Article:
Florida, the Gulf states, and up the Rio Grande Valley
Two other species of
cotton rat, the least cotton rat (S. minimus) and the
yellownose cotton rat (S. ochrognathus), occur only in
small areas of southeastern Arizona and southwestern New
Mexico. They are very similar to the hispid cotton rat.
Cotton rats prefer dense
cover such as grassy fields, overgrown roadsides, or
fencerow vegetation adjacent to cultivated fields. They
also occupy meadows, marshy areas, cactus patches, and
weedy ditch banks. Under the protective cover, the
cotton rat will have well-defined runways radiating in
all directions from the nest site.
Cotton rats are normally
herbivores, eating the roots, stems, leaves, and seeds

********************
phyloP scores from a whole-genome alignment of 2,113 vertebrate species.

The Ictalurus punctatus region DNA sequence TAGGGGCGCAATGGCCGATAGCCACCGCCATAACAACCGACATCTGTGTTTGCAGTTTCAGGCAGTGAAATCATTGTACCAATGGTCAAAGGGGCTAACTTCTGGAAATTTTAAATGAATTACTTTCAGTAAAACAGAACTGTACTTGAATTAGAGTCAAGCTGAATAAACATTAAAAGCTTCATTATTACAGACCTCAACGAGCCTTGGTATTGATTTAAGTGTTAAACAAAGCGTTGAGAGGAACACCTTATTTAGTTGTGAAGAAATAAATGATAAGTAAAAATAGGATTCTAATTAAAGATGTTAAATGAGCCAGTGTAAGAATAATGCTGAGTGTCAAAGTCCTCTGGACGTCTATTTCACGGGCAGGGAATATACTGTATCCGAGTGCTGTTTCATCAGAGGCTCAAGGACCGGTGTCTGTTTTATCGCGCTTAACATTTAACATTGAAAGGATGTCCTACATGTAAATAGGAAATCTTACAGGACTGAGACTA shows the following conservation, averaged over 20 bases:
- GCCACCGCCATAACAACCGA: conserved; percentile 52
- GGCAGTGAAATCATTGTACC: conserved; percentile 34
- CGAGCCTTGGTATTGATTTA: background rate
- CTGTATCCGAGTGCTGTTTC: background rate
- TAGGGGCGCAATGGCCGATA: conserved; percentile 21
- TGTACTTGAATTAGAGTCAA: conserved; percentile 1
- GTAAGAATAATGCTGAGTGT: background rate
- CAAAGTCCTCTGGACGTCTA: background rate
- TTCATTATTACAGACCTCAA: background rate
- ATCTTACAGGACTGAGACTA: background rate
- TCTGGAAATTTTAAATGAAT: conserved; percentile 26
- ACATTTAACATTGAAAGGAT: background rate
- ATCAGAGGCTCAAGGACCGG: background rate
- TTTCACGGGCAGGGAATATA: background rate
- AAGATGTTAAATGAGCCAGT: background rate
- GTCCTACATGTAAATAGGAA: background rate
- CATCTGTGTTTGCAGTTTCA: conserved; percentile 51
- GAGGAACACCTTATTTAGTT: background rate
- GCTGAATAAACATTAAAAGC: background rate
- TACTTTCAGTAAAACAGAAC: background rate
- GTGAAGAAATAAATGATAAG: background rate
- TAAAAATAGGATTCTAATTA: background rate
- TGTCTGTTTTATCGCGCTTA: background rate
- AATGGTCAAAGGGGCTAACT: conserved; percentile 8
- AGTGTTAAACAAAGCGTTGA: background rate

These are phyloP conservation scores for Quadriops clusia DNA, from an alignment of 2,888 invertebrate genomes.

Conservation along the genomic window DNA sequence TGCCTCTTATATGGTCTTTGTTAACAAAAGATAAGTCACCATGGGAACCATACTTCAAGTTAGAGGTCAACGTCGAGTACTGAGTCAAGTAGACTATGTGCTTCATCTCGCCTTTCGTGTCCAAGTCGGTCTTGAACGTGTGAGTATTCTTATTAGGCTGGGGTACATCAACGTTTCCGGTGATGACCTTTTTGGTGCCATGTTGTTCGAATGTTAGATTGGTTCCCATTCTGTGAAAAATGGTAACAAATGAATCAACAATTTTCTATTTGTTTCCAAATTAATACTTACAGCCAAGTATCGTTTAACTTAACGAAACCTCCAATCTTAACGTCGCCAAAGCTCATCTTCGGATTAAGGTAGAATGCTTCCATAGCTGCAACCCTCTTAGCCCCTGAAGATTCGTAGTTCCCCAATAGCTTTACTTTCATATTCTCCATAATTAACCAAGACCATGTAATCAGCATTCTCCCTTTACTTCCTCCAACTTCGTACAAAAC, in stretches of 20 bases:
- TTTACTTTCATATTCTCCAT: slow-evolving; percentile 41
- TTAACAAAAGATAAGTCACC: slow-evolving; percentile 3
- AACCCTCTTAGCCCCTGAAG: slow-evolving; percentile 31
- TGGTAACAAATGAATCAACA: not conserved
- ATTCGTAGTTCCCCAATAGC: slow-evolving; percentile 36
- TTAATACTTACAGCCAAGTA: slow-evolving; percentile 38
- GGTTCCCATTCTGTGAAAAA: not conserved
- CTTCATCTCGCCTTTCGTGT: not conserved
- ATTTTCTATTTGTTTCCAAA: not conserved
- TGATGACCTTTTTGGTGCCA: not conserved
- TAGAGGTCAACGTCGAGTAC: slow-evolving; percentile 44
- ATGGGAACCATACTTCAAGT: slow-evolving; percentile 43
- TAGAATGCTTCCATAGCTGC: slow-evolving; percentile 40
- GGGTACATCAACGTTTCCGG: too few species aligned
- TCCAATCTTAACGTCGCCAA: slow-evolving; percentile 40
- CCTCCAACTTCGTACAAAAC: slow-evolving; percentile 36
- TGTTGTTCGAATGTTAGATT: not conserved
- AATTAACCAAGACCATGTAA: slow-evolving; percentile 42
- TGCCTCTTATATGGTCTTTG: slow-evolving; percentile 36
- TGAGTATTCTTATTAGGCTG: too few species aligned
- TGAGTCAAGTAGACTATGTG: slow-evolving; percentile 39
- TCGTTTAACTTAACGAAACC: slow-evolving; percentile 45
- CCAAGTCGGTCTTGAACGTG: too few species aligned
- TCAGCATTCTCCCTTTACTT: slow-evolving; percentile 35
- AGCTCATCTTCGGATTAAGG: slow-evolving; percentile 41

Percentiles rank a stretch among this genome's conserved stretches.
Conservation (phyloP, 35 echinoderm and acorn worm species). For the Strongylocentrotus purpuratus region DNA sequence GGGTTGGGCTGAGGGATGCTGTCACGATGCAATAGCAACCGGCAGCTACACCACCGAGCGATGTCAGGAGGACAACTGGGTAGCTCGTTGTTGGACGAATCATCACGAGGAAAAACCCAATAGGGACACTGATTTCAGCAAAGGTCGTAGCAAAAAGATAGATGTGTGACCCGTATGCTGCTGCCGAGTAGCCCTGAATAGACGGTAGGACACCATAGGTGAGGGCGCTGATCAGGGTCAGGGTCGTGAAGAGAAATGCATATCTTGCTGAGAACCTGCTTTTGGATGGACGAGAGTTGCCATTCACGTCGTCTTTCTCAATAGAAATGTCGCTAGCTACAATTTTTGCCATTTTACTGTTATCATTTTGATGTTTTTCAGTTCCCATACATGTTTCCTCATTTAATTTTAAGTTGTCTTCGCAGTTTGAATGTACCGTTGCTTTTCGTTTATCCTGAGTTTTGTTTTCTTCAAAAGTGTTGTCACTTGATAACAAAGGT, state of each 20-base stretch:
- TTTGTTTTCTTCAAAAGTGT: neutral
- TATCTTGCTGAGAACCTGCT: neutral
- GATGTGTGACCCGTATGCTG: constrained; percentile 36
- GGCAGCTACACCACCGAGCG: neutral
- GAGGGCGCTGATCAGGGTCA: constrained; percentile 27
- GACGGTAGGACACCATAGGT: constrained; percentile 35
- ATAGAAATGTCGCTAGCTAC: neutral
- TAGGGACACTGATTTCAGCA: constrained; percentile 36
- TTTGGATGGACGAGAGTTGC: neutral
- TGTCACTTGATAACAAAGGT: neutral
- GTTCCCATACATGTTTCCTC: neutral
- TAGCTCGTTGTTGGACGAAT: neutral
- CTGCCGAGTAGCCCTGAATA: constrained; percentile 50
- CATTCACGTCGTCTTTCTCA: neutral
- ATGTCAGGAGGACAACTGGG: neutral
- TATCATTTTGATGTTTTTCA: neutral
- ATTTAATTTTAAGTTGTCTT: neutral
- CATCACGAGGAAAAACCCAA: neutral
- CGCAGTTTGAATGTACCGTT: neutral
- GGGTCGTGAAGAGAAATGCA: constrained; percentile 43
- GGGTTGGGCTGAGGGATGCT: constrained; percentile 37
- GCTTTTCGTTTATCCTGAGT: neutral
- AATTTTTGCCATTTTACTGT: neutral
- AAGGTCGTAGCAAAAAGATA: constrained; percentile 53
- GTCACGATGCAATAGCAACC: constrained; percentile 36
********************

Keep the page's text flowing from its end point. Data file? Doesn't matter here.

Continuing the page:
of a wide variety of plants. They also feed on
sugarcane, fruits, berries, and nuts. Cotton rats will
cut tall plants off at the base and continue to cut them
into shorter sections. They also eat insects, the eggs
and young of ground-nesting birds (particularly quail),
and the carcasses of dead animals.
Biology, Reproduction, and Behavior
Cotton rats are basically
nocturnal but will venture out in the daytime and are
active year-round. The home range is small — from 1/4 to
3/4 acre (0.1 to 0.3 ha) for females and 1 to 1 1/4
acres (0.4 to 0.5 ha) for males. Cotton rats do not
store food or hibernate. They can swim and do not
hesitate to do so. This species is excitable,
pugnacious, and aggressive toward mice living in the
same fields. Their nests are a crude mass of dry grass
fibers stripped from larger plant stems, placed in
shallow surface depressions, among clumps of coarse
grasses, underground in shallow tunnels, or under rocks
The species is very
prolific and will breed throughout the year. Several